After their Alexandra Palace triumph, they were set to go from cult band to teen idols; instead they recorded two further albums that taking them away from their instrumental soul lost their momentum, and they split.

Jump forward to 2013 and it’s another one off gig – to promote a rarities box set of the band – that gets the group in the studio together again.
“The show [at Islington Academy] went well, we did a few more and it just made sense to make a new album,” says Ben. “It felt needed. If we were to continue to play, we wanted new material, not to just keep doing the golden oldies.”
The brief was simple says Richard. “Revisit the group’s classic sound – instrumentals recorded with a spontaneous live-in-the-room feeling.”
With Ben based in Germany, initial sketches and ideas were recorded and sent to one another on phones. Then once the group got in the rehearsal studio, everything quickly took shape.
The title track is the centrepiece, the group’s calling card, “illustrating the four instruments in the band” says Ben. It’s a sound gallery of Hammond jazz, funky drumming, popping bass and subtle guitar that’s technically proficient but delivered with inimitable verve, flair and swagger. “It’s our big film soundtrack theme,” adds Richard. “Our Johnny Pate or Quincy Jones moment.”
‘Return of the Cat’, meanwhile, captures the visually evocative energy of Lalo Schifrin and Jimmy Smith.
‘Magic Mountain’ draws on a different sound spectrum: written as a theme to a children’s TV programme that never was, it combines muzak synths with ‘ba ba ba’ vocals. The title is taken from a 70s amusement park in California.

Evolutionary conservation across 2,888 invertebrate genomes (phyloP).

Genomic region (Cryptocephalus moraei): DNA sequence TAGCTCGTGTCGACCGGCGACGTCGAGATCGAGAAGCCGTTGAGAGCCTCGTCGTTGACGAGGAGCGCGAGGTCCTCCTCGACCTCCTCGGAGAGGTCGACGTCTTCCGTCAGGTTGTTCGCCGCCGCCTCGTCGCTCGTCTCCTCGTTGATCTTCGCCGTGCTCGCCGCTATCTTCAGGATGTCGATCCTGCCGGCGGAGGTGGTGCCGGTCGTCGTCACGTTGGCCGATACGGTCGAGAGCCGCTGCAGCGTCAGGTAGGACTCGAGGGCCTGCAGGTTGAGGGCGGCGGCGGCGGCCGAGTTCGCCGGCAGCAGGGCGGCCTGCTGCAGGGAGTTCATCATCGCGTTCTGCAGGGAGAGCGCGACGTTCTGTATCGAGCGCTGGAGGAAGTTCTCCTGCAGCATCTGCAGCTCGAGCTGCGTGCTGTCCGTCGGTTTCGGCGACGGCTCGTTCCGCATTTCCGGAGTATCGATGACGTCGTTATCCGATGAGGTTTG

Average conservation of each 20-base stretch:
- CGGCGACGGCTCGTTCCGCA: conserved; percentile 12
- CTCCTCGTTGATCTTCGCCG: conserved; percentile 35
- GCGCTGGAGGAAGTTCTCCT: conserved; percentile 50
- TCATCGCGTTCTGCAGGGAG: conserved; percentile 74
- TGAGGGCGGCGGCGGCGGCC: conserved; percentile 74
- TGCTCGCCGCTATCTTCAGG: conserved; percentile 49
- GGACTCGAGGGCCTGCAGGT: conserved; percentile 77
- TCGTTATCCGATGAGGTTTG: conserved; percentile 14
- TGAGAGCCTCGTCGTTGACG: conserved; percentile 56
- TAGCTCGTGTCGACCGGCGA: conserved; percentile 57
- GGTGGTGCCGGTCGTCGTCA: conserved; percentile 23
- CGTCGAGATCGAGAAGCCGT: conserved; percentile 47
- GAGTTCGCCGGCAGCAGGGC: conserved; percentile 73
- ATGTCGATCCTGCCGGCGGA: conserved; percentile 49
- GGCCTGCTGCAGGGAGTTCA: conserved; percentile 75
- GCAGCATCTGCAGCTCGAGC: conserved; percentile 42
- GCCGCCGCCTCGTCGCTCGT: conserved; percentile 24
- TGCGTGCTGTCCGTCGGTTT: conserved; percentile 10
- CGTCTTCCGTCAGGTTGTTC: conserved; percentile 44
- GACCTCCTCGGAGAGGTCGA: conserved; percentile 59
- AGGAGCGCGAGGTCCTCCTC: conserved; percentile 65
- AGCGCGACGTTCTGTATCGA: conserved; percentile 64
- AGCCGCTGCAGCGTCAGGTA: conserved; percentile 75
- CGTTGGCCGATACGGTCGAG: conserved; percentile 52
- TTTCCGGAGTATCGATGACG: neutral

‘Sambarella’, written by Scott, is a cousin of 1994’s classic ‘Something In My Eye’ and is compelling Brasilica-lounge. “No one goes to cocktail parties anymore,” he says, “and I wanted to evoke the mood of a cocktail party rather than a night out at The Empire at Leicester Square.”
Elsewhere we have crime jazz and music to watch girls by. In the former camp is ‘The Cleaner’ and ‘Blackmail’. ‘The Cleaner’ places the band in a classic noir setting, building a sense of drama and suspense in its masterful groove and Hammond flash: “it’s the score to Leon, who cleans up the crime scene after a hit. He’s the mopper-upper, the one who picks up the body parts”, says Ben.

‘Blackmail’, Richard’s song, is claustrophobic and intense. “The aim of the tune,” says Scott, “is to get the listener stressed out as if he or she is being blackmailed, it’s like, when’s the song going to change, when’s it going to change, when, when, when, when, before the change in the song finally comes.”
In the latter camp, ‘Snake Appeal’ and ‘The Slingback Solution’ “reflect the movements of a woman with a big hairdo and knitted dress at a party,” says Ben. The first is a cartoon 12 bar, the second a Bluenote-like slow swing that’s mindful of Ponytail on the group’s first album.

Saturday Club, the only vocal track, musically gives the Who the easy-core treatment. Lyrically, it’s their ‘Friday On My Mind’, a song for the weekenders. “Two more days of busting my brains, then I can do my thing again.”
‘Waltz For Christoph’ is, as the title suggests, a jazz waltz in honour of actor Christoph Waltz: “He’s one of my favourite actors,” says Scott, “and the music tries to emulate all the different facets of him as an actor, this short Austrian German guy who pops up in all these weird movies.”

Album closer Botany 5-0, Simon’s tune, references Hawaii 5-0 and Kojak. “In the end credits it reads Mr [Terry] Savalas’ wardrobe provided by Botany 500,” explains Ben of the song’s title. Botany 500 is a menswear label coming out of New York and the song mines the jazz fusion sounds of Herbie Hancock and Richard Tee with the yacht rock of Steely Dan and Chicago Transit Authority. It’s the perfect way to end the album.

Like all the best [imaginary] soundtracks, Return Of The Fabric Four mixes nostalgia with originality in equal parts. Vast in aspiration and musical scope, this is no genre exercise: the joy, passion and commitment in its delivery is palpable. “It’s been a great experience getting back in the studio again,” says Ben. “We’ve got a common purpose and the results are smashing.”